Come this time of year, the business press gets a press release from the American Farm Bureau Federation reporting how much the average Thanksgiving dinner will run you this year.

Every year, hundreds of outlets dutifully run stories about the press release, adding as much hype and tension as possible, and grandparents across the land fold their papers and carp about how inflation is out of control these days, even though it’s not, and grandkids roll their eyes.

Some who know better cynically use the inherent volatility of food prices to bolster their ideological position.

A couple of years ago, I noticed the hard money types at The Wall Street Journal editorial page hyping the “runaway inflation” signaled by this single datapoint, which was refuted by the rest of the data (not to mention that there were turkey supply constraints—unmentioned by the WSJ, of course— that drove up the cost that year):

We keep hearing that inflation has not gotten out of control despite all the Federal Reserve’s money creation over the last few years, but there’s at least one place where you’re seeing pretty substantial inflation.

I thought that was about as concise an example of misleading with anecdotes as you could find, and then I read this 2011 headline from MoneyNews, also a right-wing outlet:

Higher Thanksgiving Prices Show True Inflation Rate

But it’s not just ideologues who mislead with the turkey goblin. The mainstream press does too, and it’s revealing to look at how and why.

First, there’s angle inflation and the editorial drive for tension. Your chances of getting your byline noticed are higher with a story that reads “Turkey prices gobble up more of Thanksgiving bill” than with “Thanksgiving bill flat.” Flat means no tension, and editors love tension.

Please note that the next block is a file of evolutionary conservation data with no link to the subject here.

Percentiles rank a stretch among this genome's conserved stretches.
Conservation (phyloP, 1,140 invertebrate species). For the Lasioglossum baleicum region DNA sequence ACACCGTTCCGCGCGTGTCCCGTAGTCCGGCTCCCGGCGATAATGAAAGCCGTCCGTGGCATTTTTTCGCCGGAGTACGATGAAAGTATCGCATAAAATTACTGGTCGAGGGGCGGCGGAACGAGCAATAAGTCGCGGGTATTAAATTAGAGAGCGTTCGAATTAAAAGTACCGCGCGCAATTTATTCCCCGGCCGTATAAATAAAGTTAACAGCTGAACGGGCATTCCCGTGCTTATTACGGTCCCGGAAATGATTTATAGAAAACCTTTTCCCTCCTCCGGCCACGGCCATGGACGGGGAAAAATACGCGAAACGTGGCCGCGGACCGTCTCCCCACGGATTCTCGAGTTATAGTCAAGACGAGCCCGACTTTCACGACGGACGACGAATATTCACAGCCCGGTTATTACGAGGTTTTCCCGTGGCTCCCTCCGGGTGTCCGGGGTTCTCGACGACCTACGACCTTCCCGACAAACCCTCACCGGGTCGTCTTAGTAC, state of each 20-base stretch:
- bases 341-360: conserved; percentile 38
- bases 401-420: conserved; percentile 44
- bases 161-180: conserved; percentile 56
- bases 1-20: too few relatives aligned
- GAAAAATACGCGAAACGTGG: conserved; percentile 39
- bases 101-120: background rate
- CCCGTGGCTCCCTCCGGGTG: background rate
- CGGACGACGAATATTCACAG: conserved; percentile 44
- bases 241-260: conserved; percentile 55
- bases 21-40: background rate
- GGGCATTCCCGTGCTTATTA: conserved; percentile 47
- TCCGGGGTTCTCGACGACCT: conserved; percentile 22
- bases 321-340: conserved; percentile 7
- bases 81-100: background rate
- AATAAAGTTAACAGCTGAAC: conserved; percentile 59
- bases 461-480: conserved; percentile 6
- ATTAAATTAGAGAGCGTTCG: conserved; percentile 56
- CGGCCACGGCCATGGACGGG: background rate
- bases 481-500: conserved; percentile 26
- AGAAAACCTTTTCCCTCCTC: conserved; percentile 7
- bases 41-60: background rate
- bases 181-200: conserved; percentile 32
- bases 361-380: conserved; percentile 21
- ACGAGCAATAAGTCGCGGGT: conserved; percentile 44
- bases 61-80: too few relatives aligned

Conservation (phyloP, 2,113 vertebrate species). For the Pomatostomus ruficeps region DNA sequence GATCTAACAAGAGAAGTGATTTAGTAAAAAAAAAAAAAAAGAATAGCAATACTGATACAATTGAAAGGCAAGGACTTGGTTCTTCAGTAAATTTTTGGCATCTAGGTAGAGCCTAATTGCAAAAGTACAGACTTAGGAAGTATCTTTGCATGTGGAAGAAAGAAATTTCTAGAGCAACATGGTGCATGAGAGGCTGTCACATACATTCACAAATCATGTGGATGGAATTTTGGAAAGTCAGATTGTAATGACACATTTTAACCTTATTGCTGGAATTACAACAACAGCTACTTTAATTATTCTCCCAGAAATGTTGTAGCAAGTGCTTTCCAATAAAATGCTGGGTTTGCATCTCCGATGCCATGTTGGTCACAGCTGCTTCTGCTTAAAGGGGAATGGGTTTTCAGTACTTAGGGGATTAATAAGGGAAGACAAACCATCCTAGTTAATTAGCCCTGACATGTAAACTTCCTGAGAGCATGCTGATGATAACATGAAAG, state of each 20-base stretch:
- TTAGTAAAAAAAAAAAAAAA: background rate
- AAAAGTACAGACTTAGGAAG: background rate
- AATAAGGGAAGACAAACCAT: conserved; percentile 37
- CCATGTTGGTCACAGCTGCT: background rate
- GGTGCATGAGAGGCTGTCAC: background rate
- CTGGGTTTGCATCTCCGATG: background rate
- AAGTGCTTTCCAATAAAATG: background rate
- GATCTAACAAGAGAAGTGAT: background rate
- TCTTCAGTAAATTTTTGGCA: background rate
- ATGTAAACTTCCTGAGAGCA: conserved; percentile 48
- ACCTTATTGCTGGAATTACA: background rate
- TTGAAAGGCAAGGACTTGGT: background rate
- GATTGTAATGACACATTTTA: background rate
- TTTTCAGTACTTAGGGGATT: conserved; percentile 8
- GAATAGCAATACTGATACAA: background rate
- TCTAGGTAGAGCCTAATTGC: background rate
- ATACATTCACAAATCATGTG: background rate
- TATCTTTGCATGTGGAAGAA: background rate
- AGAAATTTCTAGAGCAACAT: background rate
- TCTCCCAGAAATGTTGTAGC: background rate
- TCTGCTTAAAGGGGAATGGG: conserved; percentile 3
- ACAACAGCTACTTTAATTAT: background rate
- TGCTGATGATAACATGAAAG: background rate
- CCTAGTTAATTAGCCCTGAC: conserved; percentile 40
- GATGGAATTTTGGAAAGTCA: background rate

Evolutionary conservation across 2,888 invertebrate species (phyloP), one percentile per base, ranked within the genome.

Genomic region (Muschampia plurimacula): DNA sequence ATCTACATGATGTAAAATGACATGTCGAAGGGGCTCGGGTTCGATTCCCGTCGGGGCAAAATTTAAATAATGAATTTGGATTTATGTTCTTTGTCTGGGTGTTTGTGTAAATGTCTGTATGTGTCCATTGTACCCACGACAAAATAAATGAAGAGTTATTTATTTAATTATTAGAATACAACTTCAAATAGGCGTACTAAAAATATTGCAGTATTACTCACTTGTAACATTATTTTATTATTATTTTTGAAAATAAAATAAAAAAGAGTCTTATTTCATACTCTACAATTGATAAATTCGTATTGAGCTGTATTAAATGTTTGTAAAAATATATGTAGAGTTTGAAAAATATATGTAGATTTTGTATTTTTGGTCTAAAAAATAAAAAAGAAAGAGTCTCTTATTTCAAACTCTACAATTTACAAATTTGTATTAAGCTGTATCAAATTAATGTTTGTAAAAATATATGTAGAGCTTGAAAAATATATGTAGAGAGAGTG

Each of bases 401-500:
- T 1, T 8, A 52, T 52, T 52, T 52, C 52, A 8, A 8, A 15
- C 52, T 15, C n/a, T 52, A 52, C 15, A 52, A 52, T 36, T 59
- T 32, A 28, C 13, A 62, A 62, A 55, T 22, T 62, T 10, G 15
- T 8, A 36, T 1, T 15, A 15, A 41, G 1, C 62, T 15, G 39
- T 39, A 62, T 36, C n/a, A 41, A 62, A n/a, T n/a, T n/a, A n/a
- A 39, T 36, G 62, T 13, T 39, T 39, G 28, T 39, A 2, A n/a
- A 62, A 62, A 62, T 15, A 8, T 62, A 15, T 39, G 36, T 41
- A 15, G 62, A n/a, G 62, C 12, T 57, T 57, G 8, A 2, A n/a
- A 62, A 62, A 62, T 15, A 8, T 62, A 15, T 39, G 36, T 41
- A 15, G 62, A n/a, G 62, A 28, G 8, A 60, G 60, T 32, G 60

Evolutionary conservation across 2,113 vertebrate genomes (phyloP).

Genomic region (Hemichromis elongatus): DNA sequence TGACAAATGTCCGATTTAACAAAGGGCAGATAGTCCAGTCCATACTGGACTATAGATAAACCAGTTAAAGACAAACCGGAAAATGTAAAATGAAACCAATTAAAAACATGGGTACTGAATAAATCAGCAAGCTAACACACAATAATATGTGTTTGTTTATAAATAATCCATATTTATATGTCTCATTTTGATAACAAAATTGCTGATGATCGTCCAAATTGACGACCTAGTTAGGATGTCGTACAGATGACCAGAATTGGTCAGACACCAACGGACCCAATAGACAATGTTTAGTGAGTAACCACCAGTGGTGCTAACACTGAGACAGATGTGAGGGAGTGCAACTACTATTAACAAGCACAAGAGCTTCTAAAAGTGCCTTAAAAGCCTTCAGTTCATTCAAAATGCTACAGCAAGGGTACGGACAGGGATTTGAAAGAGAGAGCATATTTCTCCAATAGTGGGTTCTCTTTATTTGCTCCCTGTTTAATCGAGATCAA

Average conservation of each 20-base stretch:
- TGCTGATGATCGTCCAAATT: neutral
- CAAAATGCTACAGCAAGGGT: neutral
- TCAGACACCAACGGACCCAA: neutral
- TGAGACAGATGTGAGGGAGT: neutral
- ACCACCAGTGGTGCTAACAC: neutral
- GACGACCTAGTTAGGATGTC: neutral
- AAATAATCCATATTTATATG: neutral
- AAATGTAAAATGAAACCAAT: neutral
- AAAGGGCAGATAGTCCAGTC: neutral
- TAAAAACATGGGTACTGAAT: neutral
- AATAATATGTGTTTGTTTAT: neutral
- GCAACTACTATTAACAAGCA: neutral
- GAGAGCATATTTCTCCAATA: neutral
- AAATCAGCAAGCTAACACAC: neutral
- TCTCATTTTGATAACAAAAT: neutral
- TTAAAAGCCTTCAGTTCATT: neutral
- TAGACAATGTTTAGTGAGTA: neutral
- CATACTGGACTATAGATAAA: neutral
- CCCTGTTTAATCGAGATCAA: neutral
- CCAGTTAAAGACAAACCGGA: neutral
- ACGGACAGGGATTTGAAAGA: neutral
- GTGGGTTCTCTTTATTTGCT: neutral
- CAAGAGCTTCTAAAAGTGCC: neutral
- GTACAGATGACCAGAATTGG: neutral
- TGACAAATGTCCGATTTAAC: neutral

So last year, when Thanksgiving dinner prices were up just 28 cents to $49.48 for a feast for 10, reporters still found a way to ratchet up the tension. See this CNBC story, which also ran in USA Today, with the above headline, “Turkey prices gobble up more of Thanksgiving bill.” That was technically accurate but misleading, implying as it did that Thanksgiving prices were rising overall when they were actually falling, as we’ll see in a bit.

The cost of a classic Thanksgiving dinner edged up slightly, but it could have been lower this year had it not been for the meal’s traditional centerpiece, the turkey.

Another big reason for these poor reports is plain old journalistic innumeracy. Journalists, like readers, tend to be biased toward seeing price increases, and journalists, like readers, tend to be bad at math. So you get CNBC somehow calculating that the overall 2012 dinner price rose 3 percent when the nominal increase was actually 0.6 percent and the real increase was negative 1.4 percent.

This year, the AFBF is reporting that the price of Thanksgiving dinner will fall from $49.48 last year to $49.04 this year, a 0.9 percent decline and a 2.8 percent fall in real dollars.

So how does the press handle it when Thanksgiving dinner prices actually fall? Will there be a raft of stories about how this tiny slice of consumer expenditures means we’re in a deflationary spiral? Yeah, right.

Here’s the Los Angeles Times:

Thanksgiving dinner cost falls from last year’s record to $49.04

Note the framing here. The cost “falls”—but from last year’s “record” price, which implies that it’s still sky-high.

But last year’s price wasn’t a record at all. It wasn’t even close. When you adjust for inflation, last year’s Thanksgiving dinner cost $12 less than it did in 1986, when grandpa still had sideburns. Here’s what the LAT says:

When the Farm Bureau survey was first launched in 1986, the nominal cost of the full Thanksgiving dinner was $28.74. The cost has hovered around $49 since 2011.

Why would you report the nominal price of something in 1986 and not also report the inflation-adjusted price? Lots of readers don’t even know what “nominal cost” means.

CNBC, meanwhile, does okay until it gives us this misleading chart that shows prices that aren’t adjusted for inflation:

Ryan Chittum is a former Wall Street Journal reporter, and deputy editor of The Audit, CJR's business section. If you see notable business journalism, give him a heads-up at